Bacteria and viruses can cause many different types of illnesses in humans. An antibiotic is a medication used specifically to treat bacterial infections. Antibiotics work by attacking the structures and functions inside bacterial cells, but have no effect against viruses. Your doctor will not prescribe antibiotics to treat a viral infection or illness not caused by bacteria.
When do antibiotics work?
Antibiotics kill or reduce the growth of bacteria by attaching to specific targets on, or within the bacteria. Viruses are constructed differently from bacteria – a virus must get inside a living cell to grow and replicate. (1)
- Antibiotics do not work against viruses because they have no target to attack in a virus.
- Taking antibiotics for a viral infection doesn’t kill the virus, but contributes to antibiotic resistance (2)
Bacterial Vs Viral Infections (3-5)
Note: The listed illnesses are examples; do not consider this to be a medical advice. Please consult your clinician for the most appropriate treatment.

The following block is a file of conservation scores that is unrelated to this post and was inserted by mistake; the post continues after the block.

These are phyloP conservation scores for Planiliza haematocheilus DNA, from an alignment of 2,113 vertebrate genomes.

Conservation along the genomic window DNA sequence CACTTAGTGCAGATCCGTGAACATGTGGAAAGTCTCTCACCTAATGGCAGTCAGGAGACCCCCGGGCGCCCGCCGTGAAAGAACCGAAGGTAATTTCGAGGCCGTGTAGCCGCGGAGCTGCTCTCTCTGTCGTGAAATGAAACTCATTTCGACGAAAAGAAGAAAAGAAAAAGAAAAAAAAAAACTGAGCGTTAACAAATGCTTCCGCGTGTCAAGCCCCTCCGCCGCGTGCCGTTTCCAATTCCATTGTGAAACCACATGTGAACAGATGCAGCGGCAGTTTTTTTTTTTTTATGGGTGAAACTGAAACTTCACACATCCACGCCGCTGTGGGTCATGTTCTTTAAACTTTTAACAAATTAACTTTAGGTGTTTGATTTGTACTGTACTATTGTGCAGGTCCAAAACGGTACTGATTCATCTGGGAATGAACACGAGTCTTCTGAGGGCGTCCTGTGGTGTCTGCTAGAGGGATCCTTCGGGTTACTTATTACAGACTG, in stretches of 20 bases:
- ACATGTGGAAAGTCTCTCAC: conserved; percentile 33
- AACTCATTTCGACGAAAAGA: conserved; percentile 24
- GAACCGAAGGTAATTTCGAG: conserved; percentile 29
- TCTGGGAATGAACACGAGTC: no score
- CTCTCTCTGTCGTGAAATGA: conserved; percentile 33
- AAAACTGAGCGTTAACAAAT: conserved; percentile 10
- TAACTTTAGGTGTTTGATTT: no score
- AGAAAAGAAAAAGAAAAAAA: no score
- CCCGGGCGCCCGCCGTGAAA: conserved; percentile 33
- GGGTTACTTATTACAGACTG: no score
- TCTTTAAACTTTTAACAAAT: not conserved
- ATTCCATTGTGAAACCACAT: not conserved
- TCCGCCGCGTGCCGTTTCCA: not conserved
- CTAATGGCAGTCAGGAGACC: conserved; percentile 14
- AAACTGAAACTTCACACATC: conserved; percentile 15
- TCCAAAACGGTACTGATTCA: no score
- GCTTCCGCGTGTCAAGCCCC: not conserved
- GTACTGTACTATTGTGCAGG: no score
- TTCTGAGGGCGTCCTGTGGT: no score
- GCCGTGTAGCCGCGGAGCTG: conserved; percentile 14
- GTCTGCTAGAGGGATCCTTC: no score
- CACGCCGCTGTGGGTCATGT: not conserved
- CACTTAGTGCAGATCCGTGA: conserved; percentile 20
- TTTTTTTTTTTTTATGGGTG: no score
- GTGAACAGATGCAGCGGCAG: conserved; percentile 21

- Centers for Disease Control and Prevention. Antibiotic resistance threats in the United States, 2013.
Available at: www.cdc.gov/drugresistance/pdf/ar-threats-2013-508.pdf. Accessed 26 December 2018.
- Laxminarayan R, et al. Antibiotic resistance – the need for global solutions. Lancet Infect Dis 2013;13:1057-1098.
- Centers for Disease Control and Prevention. Viruses or bacteria. What’s got you sick?
Available at: www.cdc.gov/antibiotic-use/community/pdfs/Viruses-or-Bacteria-Factsheet-Eng.pdf. Accessed 26 December 2018
- Centers for Disease Control and Prevention. Antibiotic resistance questions and answers.
Available at: www.cdc.gov/getsmart/community/about/antibiotic-resistance-faqs.html. Accessed 26 December 2018.
- Centers for Disease Control and Prevention. Antibiotics aren’t always the answer.
Available at: www.cdc.gov/features/getsmart/index.html. Accessed 26 December 2018.
PP-CPF-IND-0008 | 11th January 2019